It's dark because half the church was buried in Lahar (volcanic ash). The windows are underground.

Old parish churches are one of my favorite subject matters for my documentary photography. Not only do I witness exquisite design: architecture, and works of art in the form of statues (sculptures) and paintings (murals) but also a rich history that can go back centuries!
These churches in the province of Pampanga in Central Luzon are probably two of the most interesting parishes I've been visited in the Philippines.
San Guillermo is one of the oldest Parish established by the Augustinian Friars in 1576. It was destroyed by an earthquake in 1890 and rebuilt six years later. The richness of the design was influenced by the baroque era that included details including the pulpit heavily gilded in gold leaf. Most interestingly, the church is half-buried in the ground. When Mt. Pinatubo erupted in October, 1991, it buried the 12-meter tall structure by half with lahar (muddy ash). Today, despite its low ceiling the parish is still a place for worship. I even witnessed preparations for a wedding ceremony.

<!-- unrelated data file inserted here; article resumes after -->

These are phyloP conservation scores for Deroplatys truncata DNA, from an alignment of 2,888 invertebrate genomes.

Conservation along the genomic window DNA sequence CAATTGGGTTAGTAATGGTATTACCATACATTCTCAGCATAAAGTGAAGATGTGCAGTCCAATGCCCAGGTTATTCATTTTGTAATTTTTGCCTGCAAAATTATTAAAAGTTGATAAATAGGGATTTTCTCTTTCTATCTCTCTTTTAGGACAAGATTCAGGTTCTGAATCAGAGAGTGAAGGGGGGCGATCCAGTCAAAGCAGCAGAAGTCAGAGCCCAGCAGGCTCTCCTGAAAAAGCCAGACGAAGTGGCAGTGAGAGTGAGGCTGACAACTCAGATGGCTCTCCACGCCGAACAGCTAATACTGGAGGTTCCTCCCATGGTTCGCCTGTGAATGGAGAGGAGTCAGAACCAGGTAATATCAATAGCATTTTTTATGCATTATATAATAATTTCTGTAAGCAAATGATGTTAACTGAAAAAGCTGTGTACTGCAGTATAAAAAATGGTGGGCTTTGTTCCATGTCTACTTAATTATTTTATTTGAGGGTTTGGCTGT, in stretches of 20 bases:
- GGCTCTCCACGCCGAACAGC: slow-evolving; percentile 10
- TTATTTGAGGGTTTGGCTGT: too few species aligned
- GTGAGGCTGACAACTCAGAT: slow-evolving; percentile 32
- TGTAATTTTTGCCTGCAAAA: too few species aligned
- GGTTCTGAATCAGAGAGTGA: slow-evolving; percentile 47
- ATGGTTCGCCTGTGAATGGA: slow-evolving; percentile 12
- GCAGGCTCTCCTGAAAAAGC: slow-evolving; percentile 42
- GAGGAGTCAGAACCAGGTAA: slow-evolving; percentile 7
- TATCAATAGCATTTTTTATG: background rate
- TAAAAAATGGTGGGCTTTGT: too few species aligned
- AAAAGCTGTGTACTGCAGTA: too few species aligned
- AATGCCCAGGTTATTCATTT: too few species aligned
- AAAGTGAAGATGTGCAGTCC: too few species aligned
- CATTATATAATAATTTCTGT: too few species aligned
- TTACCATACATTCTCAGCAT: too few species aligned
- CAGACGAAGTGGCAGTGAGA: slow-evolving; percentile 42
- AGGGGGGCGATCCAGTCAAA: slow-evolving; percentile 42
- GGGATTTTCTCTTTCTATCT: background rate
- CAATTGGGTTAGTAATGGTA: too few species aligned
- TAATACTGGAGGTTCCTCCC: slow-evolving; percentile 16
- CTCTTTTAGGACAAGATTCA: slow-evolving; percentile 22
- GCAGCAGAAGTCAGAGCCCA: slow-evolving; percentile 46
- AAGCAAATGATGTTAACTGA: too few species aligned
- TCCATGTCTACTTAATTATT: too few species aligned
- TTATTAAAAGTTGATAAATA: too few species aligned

The "Sunken" Church

For some reason, Filipino catholic devotees have a special affinity to statues depicting the un-risen Christ.

The inside of the steeple isn't as high anymore. The room is also blanketed with bats.

Fort-like structure can be seen from behind the main church bldg.

The only church that's eerily dark during the day!

Sacred Heart of Jesus is a popular statue depicting jesus with his heart outside his chest with rays of light and what looks like a barb wire across the center.

Back to Top